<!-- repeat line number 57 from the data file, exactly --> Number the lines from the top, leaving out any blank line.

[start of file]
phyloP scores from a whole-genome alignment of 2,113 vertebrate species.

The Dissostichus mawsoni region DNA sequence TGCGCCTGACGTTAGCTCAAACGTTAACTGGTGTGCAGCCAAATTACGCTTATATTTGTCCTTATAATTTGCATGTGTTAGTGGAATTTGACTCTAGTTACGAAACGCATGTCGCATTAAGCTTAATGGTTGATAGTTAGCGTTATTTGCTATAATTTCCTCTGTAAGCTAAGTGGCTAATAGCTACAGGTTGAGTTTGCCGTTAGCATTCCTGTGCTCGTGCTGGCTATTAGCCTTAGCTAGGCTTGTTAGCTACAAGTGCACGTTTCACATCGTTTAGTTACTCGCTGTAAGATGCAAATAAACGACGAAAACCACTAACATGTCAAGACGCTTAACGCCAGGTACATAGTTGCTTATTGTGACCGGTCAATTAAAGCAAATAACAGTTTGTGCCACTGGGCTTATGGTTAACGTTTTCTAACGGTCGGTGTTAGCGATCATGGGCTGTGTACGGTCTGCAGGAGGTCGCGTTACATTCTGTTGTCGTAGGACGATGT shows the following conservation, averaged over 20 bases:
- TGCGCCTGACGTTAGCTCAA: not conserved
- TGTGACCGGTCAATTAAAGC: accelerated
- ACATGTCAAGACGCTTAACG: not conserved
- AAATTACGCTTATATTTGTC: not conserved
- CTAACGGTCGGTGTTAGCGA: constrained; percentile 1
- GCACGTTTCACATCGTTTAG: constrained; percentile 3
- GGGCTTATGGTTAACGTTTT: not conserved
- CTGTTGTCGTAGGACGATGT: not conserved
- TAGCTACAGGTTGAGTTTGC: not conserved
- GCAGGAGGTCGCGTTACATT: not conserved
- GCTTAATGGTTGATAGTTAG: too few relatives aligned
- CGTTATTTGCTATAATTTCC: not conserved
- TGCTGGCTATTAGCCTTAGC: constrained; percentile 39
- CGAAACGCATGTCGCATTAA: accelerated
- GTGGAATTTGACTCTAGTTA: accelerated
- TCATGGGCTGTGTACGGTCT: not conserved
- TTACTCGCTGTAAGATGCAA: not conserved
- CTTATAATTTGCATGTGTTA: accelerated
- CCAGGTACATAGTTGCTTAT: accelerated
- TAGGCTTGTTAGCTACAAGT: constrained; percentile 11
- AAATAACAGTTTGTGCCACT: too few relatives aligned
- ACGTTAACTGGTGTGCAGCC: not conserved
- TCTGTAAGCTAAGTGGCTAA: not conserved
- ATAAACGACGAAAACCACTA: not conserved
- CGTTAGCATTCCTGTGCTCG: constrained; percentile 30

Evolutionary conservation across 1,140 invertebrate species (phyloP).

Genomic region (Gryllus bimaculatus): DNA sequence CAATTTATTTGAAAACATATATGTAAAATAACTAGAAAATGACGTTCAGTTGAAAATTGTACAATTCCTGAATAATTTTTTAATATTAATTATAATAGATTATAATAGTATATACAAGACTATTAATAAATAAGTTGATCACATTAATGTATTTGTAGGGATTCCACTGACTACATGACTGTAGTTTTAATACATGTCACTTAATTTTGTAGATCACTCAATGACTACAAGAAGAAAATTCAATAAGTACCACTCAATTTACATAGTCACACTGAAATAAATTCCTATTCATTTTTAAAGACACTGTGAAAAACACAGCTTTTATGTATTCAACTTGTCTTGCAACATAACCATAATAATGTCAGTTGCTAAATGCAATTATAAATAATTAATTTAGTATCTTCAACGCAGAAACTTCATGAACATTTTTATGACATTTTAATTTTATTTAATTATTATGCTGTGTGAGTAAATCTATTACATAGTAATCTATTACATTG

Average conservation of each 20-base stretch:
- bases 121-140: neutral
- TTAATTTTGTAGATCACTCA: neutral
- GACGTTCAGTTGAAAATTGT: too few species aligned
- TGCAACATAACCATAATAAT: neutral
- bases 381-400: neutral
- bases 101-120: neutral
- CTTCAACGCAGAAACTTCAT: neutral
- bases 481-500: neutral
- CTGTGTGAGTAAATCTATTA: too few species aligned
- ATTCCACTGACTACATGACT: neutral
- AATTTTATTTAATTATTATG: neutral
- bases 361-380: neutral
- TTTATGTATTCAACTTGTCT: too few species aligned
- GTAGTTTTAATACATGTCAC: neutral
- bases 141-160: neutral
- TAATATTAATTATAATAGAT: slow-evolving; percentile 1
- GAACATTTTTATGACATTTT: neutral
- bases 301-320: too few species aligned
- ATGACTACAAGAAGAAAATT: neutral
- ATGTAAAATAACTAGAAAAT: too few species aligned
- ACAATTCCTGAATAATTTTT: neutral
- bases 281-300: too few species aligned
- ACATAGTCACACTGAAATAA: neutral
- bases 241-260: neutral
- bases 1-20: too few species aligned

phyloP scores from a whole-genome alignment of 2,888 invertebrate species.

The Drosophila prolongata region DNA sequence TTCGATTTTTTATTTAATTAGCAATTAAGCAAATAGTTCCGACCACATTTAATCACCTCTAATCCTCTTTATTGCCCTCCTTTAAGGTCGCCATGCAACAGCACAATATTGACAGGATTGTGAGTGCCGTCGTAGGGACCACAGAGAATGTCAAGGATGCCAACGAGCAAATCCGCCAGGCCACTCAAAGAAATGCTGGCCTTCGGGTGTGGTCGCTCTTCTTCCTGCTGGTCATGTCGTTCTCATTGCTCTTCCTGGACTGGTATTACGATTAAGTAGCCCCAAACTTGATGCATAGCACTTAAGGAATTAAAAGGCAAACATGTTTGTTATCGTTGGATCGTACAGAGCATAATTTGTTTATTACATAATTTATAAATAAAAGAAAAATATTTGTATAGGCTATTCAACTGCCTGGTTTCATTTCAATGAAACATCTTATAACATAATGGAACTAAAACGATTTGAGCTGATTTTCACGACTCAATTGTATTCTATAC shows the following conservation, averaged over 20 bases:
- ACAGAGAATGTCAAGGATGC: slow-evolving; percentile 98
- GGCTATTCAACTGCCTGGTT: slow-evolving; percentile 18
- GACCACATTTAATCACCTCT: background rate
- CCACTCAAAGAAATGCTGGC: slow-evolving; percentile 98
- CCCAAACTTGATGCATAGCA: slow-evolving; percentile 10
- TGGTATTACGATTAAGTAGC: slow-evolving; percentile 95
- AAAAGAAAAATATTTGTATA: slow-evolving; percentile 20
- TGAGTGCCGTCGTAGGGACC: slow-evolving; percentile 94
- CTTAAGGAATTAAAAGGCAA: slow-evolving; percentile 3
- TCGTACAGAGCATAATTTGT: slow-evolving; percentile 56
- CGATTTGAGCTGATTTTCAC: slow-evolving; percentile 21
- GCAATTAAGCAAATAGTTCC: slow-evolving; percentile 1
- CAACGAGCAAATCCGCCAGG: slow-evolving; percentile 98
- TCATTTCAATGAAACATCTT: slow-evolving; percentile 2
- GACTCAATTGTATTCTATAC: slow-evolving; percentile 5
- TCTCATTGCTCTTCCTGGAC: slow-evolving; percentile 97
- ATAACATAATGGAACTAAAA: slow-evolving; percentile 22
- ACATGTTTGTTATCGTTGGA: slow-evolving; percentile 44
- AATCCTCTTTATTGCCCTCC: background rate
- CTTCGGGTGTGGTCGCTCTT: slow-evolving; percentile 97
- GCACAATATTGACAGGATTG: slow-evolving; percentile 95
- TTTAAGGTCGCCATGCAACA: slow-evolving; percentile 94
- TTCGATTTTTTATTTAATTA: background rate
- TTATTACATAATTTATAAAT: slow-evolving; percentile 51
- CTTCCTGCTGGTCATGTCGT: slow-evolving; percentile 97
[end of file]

The Drosophila prolongata region DNA sequence TTCGATTTTTTATTTAATTAGCAATTAAGCAAATAGTTCCGACCACATTTAATCACCTCTAATCCTCTTTATTGCCCTCCTTTAAGGTCGCCATGCAACAGCACAATATTGACAGGATTGTGAGTGCCGTCGTAGGGACCACAGAGAATGTCAAGGATGCCAACGAGCAAATCCGCCAGGCCACTCAAAGAAATGCTGGCCTTCGGGTGTGGTCGCTCTTCTTCCTGCTGGTCATGTCGTTCTCATTGCTCTTCCTGGACTGGTATTACGATTAAGTAGCCCCAAACTTGATGCATAGCACTTAAGGAATTAAAAGGCAAACATGTTTGTTATCGTTGGATCGTACAGAGCATAATTTGTTTATTACATAATTTATAAATAAAAGAAAAATATTTGTATAGGCTATTCAACTGCCTGGTTTCATTTCAATGAAACATCTTATAACATAATGGAACTAAAACGATTTGAGCTGATTTTCACGACTCAATTGTATTCTATAC shows the following conservation, averaged over 20 bases: